Scripture is therefore authoritatively specified (via apostolic sanction) as the God-ordained means for the manifestation of this mystery, the purpose being 'for obedience to the faith.' If unwritten tradition was to be regarded as a reliable means and/or source for the preservation of binding revelation beyond the time of the apostles, and intended to function perpetually as an authoritative norm alongside Scripture, why did Paul fail to mention such a concept when speaking of 'the revelation of the mystery kept secret since the world began?' Moreover, why would he omit extrabiblical tradition as a norm when addressing Timothy on the sufficiency of Scripture in his second epistle? In his masterful treatise, The Reason of Faith, Puritan divine, John Owen, draws this conclusion:

God hath gathered up into the Scripture all divine revelations given out by himself from the beginning of the world, and all that ever shall be to the end thereof, which are of general use unto the church, that it may be thoroughly instructed in the whole mind and will of God, and directed in all that worship of him and obedience unto him which is necessary [italics added] to give us acceptance with him here, and to bring us unto the eternal enjoyment of him hereafter...When God first committed the law to writing, with all those things which accompanied it, he obliged the church unto the use of it alone, without additions of any kind. Now, this he would not have done had he not expressed therein, - that is, in the books of Moses, - all that was any way needful unto the faith and obedience of the church: for he did not only command them to attend with all diligence unto his word as it was then written, for their instruction and direction in faith and obedience, annexing all sorts of promises unto their so doing, Deut. vi. 6, 7, but also expressly forbids them, as was said, to add any thing thereunto or to conjoin any thing therewith, Deut. iv. 2, xii. 32; which he would not have done had he omitted other divine revelations before given that were any way necessary unto the use of the church. [Notice now carefully what Owen proceeds to say] As he added many new ones, so he gathered in all the old from the unfaithful repository of tradition [italics here added], and fixed them in a writing given by divine inspiration.

In the end, the matter of authoritative revelation boils down to a question of preservation. Regardless of the assertions of Roman apologists, when the dust settles, there is one question they cannot answer. Can you name one oral, extrabiblical tradition, demonstratively traceable to the apostolic age, which is necessary for the faith and practice of the Church of Jesus Christ? No verifiable example has been or can be offered. We affirm with the Apostle Paul, 'that according to the Way which they call a sect (or heresy), so I worship the God of my fathers, believing all things which are written in the Law and in the Prophets' (Acts 24:14).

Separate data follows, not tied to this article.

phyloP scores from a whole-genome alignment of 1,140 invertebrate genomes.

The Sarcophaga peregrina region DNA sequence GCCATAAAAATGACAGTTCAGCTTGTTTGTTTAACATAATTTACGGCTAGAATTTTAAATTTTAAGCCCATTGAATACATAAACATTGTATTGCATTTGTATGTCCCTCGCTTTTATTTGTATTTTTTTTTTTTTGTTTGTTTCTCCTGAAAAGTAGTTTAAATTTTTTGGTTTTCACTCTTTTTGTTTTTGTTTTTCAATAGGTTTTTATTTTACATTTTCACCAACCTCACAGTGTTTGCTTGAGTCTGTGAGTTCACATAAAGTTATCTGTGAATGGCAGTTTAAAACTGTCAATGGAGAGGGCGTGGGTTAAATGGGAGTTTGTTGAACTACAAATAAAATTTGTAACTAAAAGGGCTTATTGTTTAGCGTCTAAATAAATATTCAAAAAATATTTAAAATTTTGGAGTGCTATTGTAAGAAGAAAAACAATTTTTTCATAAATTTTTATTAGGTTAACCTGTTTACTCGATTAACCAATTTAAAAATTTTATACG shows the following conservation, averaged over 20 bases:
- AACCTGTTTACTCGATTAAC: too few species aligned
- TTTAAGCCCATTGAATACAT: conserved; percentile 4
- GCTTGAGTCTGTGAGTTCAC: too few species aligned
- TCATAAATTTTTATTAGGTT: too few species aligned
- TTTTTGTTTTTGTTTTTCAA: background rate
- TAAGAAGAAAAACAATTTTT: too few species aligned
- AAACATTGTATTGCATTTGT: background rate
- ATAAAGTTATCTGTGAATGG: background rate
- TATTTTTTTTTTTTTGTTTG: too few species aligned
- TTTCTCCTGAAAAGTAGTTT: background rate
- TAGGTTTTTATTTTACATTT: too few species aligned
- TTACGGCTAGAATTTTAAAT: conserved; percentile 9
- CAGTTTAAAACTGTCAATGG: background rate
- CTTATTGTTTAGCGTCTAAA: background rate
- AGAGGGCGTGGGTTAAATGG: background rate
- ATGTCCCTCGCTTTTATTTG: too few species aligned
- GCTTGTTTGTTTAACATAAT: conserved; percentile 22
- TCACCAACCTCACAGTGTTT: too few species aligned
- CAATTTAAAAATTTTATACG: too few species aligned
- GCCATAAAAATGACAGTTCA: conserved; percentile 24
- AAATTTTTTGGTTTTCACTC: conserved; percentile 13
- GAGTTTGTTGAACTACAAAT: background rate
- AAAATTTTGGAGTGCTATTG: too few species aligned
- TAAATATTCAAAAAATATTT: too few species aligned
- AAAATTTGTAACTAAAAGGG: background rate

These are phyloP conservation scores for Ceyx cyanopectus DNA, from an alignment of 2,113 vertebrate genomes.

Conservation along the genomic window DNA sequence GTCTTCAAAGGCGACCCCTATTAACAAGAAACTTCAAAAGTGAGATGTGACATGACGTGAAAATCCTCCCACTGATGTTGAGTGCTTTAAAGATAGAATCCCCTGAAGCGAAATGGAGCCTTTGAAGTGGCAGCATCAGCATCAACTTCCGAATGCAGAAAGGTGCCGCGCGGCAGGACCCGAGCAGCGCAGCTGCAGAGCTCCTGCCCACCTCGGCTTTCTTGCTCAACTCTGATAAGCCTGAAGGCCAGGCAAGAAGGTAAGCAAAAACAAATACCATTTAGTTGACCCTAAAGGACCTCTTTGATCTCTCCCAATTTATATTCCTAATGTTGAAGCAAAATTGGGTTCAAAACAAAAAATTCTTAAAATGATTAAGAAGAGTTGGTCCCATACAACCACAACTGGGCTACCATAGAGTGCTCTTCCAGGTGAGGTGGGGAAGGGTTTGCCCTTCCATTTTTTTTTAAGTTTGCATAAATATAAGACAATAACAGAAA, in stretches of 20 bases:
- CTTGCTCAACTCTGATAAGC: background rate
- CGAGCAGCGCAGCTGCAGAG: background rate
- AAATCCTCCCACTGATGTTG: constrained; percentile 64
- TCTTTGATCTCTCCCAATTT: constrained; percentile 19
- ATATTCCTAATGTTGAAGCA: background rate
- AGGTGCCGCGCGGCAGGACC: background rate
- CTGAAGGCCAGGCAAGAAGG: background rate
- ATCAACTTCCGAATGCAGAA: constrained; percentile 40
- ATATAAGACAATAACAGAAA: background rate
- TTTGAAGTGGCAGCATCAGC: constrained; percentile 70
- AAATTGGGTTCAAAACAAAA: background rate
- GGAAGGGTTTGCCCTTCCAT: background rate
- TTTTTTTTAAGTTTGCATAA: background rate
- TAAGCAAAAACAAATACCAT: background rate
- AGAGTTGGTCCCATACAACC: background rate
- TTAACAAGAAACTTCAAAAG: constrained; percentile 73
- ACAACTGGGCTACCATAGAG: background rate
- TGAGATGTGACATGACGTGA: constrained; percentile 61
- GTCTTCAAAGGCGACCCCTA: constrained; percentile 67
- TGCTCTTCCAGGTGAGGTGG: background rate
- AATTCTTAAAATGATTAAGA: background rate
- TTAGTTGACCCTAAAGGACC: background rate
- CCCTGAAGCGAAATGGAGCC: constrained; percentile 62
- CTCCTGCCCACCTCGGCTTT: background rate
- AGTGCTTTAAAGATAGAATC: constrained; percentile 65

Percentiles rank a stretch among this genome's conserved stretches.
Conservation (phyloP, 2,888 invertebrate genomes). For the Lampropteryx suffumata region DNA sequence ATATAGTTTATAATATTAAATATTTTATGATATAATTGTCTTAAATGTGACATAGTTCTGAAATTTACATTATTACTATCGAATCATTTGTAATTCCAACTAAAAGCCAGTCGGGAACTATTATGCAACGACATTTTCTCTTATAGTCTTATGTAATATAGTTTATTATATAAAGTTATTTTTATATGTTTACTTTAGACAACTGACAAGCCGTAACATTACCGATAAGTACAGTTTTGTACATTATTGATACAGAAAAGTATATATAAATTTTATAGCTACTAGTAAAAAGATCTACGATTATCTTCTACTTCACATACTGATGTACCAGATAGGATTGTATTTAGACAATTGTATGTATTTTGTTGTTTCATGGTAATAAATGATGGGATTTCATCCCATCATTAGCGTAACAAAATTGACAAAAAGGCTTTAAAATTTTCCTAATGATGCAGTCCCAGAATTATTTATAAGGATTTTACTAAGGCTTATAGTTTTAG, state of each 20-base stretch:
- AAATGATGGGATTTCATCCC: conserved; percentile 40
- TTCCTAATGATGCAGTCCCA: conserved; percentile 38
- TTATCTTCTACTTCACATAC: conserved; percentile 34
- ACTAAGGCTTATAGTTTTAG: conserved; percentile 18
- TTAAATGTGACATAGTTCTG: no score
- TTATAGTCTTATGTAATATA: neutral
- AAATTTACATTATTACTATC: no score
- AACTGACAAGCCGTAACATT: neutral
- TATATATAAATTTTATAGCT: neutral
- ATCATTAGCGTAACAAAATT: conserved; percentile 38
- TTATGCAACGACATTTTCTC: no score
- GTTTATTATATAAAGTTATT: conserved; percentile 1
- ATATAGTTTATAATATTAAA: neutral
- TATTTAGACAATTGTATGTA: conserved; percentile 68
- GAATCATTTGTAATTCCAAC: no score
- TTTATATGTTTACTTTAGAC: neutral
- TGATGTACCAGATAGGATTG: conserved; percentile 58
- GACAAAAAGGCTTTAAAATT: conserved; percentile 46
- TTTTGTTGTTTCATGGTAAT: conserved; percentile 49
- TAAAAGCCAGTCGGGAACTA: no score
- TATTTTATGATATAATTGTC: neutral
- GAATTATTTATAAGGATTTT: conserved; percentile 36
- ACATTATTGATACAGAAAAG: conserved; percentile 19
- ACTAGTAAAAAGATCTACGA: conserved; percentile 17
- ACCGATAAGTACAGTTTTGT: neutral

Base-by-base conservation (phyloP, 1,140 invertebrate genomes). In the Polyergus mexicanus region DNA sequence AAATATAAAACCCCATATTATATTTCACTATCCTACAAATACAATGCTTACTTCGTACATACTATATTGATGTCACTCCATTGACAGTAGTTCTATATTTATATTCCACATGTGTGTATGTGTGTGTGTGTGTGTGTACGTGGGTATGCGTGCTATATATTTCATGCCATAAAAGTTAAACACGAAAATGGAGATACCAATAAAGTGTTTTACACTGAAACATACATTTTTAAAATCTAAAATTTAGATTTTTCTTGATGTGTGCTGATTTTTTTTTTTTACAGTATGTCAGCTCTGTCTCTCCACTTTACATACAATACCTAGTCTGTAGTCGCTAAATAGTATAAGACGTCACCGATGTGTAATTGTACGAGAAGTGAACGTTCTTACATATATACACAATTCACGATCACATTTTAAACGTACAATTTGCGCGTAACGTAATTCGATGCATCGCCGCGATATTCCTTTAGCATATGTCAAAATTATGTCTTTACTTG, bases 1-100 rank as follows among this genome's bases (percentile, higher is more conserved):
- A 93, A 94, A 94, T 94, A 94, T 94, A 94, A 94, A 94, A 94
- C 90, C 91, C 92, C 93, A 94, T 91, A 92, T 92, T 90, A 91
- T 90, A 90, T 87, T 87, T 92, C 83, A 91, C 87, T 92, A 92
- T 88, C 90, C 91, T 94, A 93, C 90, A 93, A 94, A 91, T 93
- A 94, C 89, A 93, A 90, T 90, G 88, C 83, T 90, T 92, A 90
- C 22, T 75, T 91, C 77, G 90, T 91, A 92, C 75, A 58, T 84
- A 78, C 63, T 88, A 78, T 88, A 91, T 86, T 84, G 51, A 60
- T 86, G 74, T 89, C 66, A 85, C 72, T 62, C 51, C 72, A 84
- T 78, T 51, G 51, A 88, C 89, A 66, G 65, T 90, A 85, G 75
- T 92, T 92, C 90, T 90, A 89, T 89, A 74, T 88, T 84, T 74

David King, Holy Scripture: The Ground and Pillar of Our Faith, Volume I: A Biblical Defense of the Reformation Principle of Sola Scriptura, pp. 44-45

On the Excommunication of the Reformers

IX. Now although the Reformers were excommunicated from the church of Rome, they cannot on that account be said to have been deprived of the call which they had received. It was unjust and could not deprive them of their right, as the apostles did not lose their call because they were excommunicated by the Jewish synod; nor the orthodox bishops who were excommunicated by the Arians, especially since (on the hypothesis of the Romanists) ordination impresses an indelible mark. This very thing is sanctioned according to Gratian. (Pope) Celestine says, "If anyone was either excommunicated or divested of office or clerical dignity by the Nestorian bishop or by the others who follow him, from whom they began to preach such things, it is manifest that this one both continued and continues in our communion; nor do we consider him removed because he could not by his sentence remove anyone, who had alredy shown that he himself ought to be removed" (`Decreti," Pt. II, Causa XXIV,Q. 1.35 Corpus Iuris Canonici [1959], 1:980). This is confirmed in chapter 36 (ibid: 1.36, pp. 980-81). [Francis Turretin, Institutes of Elenctic Theology Vol. 3, p. 238].

Luther on Women Preaching

Here's an odd little tidbit I came across from Luther:

"...[I]n the matter of preaching we must make selection that order may be preserved. But since all who are Christians have authority to preach, what will be the outcome? for women will also want to preach. Not so. St. Paul forbids women to put themselves forward as preachers in a congregation of men, and says: "They should be subject to their husbands." For when a woman will not submit to being led and governed, the result will be anything but good. These are, however, the words of Paul in 1 Tim 2, 11-12: "Let a woman learn in quietness with all subjection. But I permit not a woman to teach, nor to have dominion over a man, but to be in quietness." If it happened, however, that no man could be secured for the office, then a woman might step up and preach to others as best she could; but in no other instance." [source]

Wednesday, June 27, 2012

Hey Reformers: Got Miracles? If Not, You Were Not Called By God

... So said Roman Catholic writer Francis de Sales (August 21, 1567 – December 28, 1622).

I  came across this de Sales argument while listening to a CTC podcast of, you guessed it, a conversion story. In this conversion story, a former Mid-America Reformed Seminary alumni recounted his journey across the Tiber. I happen to know a little bit about this seminary. I'm fairly sure this convert was provided with a good Reformed education, including solid material against Rome's claims. That's why I find it odd he was persuaded this particular argument from de Sales had merit.